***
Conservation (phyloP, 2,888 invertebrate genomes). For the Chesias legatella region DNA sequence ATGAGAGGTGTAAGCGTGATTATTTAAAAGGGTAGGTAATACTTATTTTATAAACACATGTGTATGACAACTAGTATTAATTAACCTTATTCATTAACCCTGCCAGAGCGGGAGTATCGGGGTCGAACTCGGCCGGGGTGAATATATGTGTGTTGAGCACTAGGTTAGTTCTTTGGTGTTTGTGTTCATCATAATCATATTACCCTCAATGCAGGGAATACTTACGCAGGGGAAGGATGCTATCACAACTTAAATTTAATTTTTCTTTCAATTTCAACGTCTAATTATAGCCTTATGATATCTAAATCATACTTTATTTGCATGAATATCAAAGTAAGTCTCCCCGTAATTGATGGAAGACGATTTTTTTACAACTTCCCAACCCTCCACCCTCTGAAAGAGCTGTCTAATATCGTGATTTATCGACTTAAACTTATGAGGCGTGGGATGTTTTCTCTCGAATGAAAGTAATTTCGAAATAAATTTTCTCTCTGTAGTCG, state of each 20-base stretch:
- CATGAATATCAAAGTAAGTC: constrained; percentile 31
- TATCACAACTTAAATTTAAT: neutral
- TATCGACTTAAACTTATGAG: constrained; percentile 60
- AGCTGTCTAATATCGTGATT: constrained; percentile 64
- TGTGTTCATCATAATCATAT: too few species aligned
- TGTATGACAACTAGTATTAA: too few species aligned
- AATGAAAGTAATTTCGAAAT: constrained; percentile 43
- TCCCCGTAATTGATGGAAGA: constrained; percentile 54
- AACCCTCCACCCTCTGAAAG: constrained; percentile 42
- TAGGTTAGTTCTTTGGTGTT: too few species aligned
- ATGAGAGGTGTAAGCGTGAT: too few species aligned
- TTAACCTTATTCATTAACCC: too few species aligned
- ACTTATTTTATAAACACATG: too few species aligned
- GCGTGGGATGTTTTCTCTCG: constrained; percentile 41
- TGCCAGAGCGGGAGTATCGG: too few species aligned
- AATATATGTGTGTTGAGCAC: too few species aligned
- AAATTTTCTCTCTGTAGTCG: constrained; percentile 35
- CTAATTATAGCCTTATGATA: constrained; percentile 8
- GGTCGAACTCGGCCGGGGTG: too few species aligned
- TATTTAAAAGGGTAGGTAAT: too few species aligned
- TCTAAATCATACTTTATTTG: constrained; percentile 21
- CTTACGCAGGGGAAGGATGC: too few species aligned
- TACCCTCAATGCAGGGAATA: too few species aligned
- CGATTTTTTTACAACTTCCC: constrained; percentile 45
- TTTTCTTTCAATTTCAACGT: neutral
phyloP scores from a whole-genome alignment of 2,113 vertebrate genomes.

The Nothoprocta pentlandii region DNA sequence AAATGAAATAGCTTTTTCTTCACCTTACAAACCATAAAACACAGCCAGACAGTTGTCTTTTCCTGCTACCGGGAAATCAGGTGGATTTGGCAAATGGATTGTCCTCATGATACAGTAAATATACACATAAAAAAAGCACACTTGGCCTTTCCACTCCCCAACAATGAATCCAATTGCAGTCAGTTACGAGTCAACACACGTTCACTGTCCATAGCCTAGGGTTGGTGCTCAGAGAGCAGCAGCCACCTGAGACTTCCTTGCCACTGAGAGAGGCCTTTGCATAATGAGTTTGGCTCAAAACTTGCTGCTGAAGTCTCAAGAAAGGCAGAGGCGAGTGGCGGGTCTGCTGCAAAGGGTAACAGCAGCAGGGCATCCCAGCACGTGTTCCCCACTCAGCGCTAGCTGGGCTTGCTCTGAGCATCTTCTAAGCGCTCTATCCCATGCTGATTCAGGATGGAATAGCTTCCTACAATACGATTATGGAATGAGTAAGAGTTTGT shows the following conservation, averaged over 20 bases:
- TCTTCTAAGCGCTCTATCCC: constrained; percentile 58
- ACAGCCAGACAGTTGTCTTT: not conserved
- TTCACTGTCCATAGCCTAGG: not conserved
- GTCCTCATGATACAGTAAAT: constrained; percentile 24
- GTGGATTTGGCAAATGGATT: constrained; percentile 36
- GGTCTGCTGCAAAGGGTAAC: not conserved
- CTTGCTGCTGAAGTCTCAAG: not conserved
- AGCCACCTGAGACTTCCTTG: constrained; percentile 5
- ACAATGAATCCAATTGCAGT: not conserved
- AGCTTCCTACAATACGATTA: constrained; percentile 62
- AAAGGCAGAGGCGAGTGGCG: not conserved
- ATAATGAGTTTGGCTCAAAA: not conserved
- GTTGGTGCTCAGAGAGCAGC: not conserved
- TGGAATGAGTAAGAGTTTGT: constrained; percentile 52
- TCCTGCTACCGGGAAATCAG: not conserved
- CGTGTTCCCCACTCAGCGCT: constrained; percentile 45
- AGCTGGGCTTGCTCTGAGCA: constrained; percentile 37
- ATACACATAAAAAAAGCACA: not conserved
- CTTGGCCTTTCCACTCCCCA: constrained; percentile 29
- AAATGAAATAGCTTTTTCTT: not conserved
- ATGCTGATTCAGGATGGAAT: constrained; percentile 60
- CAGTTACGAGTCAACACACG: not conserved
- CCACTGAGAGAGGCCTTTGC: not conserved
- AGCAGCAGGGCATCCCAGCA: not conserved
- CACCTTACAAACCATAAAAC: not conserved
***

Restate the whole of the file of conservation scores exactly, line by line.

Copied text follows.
Conservation (phyloP, 2,888 invertebrate genomes). For the Chesias legatella region DNA sequence ATGAGAGGTGTAAGCGTGATTATTTAAAAGGGTAGGTAATACTTATTTTATAAACACATGTGTATGACAACTAGTATTAATTAACCTTATTCATTAACCCTGCCAGAGCGGGAGTATCGGGGTCGAACTCGGCCGGGGTGAATATATGTGTGTTGAGCACTAGGTTAGTTCTTTGGTGTTTGTGTTCATCATAATCATATTACCCTCAATGCAGGGAATACTTACGCAGGGGAAGGATGCTATCACAACTTAAATTTAATTTTTCTTTCAATTTCAACGTCTAATTATAGCCTTATGATATCTAAATCATACTTTATTTGCATGAATATCAAAGTAAGTCTCCCCGTAATTGATGGAAGACGATTTTTTTACAACTTCCCAACCCTCCACCCTCTGAAAGAGCTGTCTAATATCGTGATTTATCGACTTAAACTTATGAGGCGTGGGATGTTTTCTCTCGAATGAAAGTAATTTCGAAATAAATTTTCTCTCTGTAGTCG, state of each 20-base stretch:
- CATGAATATCAAAGTAAGTC: constrained; percentile 31
- TATCACAACTTAAATTTAAT: neutral
- TATCGACTTAAACTTATGAG: constrained; percentile 60
- AGCTGTCTAATATCGTGATT: constrained; percentile 64
- TGTGTTCATCATAATCATAT: too few species aligned
- TGTATGACAACTAGTATTAA: too few species aligned
- AATGAAAGTAATTTCGAAAT: constrained; percentile 43
- TCCCCGTAATTGATGGAAGA: constrained; percentile 54
- AACCCTCCACCCTCTGAAAG: constrained; percentile 42
- TAGGTTAGTTCTTTGGTGTT: too few species aligned
- ATGAGAGGTGTAAGCGTGAT: too few species aligned
- TTAACCTTATTCATTAACCC: too few species aligned
- ACTTATTTTATAAACACATG: too few species aligned
- GCGTGGGATGTTTTCTCTCG: constrained; percentile 41
- TGCCAGAGCGGGAGTATCGG: too few species aligned
- AATATATGTGTGTTGAGCAC: too few species aligned
- AAATTTTCTCTCTGTAGTCG: constrained; percentile 35
- CTAATTATAGCCTTATGATA: constrained; percentile 8
- GGTCGAACTCGGCCGGGGTG: too few species aligned
- TATTTAAAAGGGTAGGTAAT: too few species aligned
- TCTAAATCATACTTTATTTG: constrained; percentile 21
- CTTACGCAGGGGAAGGATGC: too few species aligned
- TACCCTCAATGCAGGGAATA: too few species aligned
- CGATTTTTTTACAACTTCCC: constrained; percentile 45
- TTTTCTTTCAATTTCAACGT: neutral
phyloP scores from a whole-genome alignment of 2,113 vertebrate genomes.

The Nothoprocta pentlandii region DNA sequence AAATGAAATAGCTTTTTCTTCACCTTACAAACCATAAAACACAGCCAGACAGTTGTCTTTTCCTGCTACCGGGAAATCAGGTGGATTTGGCAAATGGATTGTCCTCATGATACAGTAAATATACACATAAAAAAAGCACACTTGGCCTTTCCACTCCCCAACAATGAATCCAATTGCAGTCAGTTACGAGTCAACACACGTTCACTGTCCATAGCCTAGGGTTGGTGCTCAGAGAGCAGCAGCCACCTGAGACTTCCTTGCCACTGAGAGAGGCCTTTGCATAATGAGTTTGGCTCAAAACTTGCTGCTGAAGTCTCAAGAAAGGCAGAGGCGAGTGGCGGGTCTGCTGCAAAGGGTAACAGCAGCAGGGCATCCCAGCACGTGTTCCCCACTCAGCGCTAGCTGGGCTTGCTCTGAGCATCTTCTAAGCGCTCTATCCCATGCTGATTCAGGATGGAATAGCTTCCTACAATACGATTATGGAATGAGTAAGAGTTTGT shows the following conservation, averaged over 20 bases:
- TCTTCTAAGCGCTCTATCCC: constrained; percentile 58
- ACAGCCAGACAGTTGTCTTT: not conserved
- TTCACTGTCCATAGCCTAGG: not conserved
- GTCCTCATGATACAGTAAAT: constrained; percentile 24
- GTGGATTTGGCAAATGGATT: constrained; percentile 36
- GGTCTGCTGCAAAGGGTAAC: not conserved
- CTTGCTGCTGAAGTCTCAAG: not conserved
- AGCCACCTGAGACTTCCTTG: constrained; percentile 5
- ACAATGAATCCAATTGCAGT: not conserved
- AGCTTCCTACAATACGATTA: constrained; percentile 62
- AAAGGCAGAGGCGAGTGGCG: not conserved
- ATAATGAGTTTGGCTCAAAA: not conserved
- GTTGGTGCTCAGAGAGCAGC: not conserved
- TGGAATGAGTAAGAGTTTGT: constrained; percentile 52
- TCCTGCTACCGGGAAATCAG: not conserved
- CGTGTTCCCCACTCAGCGCT: constrained; percentile 45
- AGCTGGGCTTGCTCTGAGCA: constrained; percentile 37
- ATACACATAAAAAAAGCACA: not conserved
- CTTGGCCTTTCCACTCCCCA: constrained; percentile 29
- AAATGAAATAGCTTTTTCTT: not conserved
- ATGCTGATTCAGGATGGAAT: constrained; percentile 60
- CAGTTACGAGTCAACACACG: not conserved
- CCACTGAGAGAGGCCTTTGC: not conserved
- AGCAGCAGGGCATCCCAGCA: not conserved
- CACCTTACAAACCATAAAAC: not conserved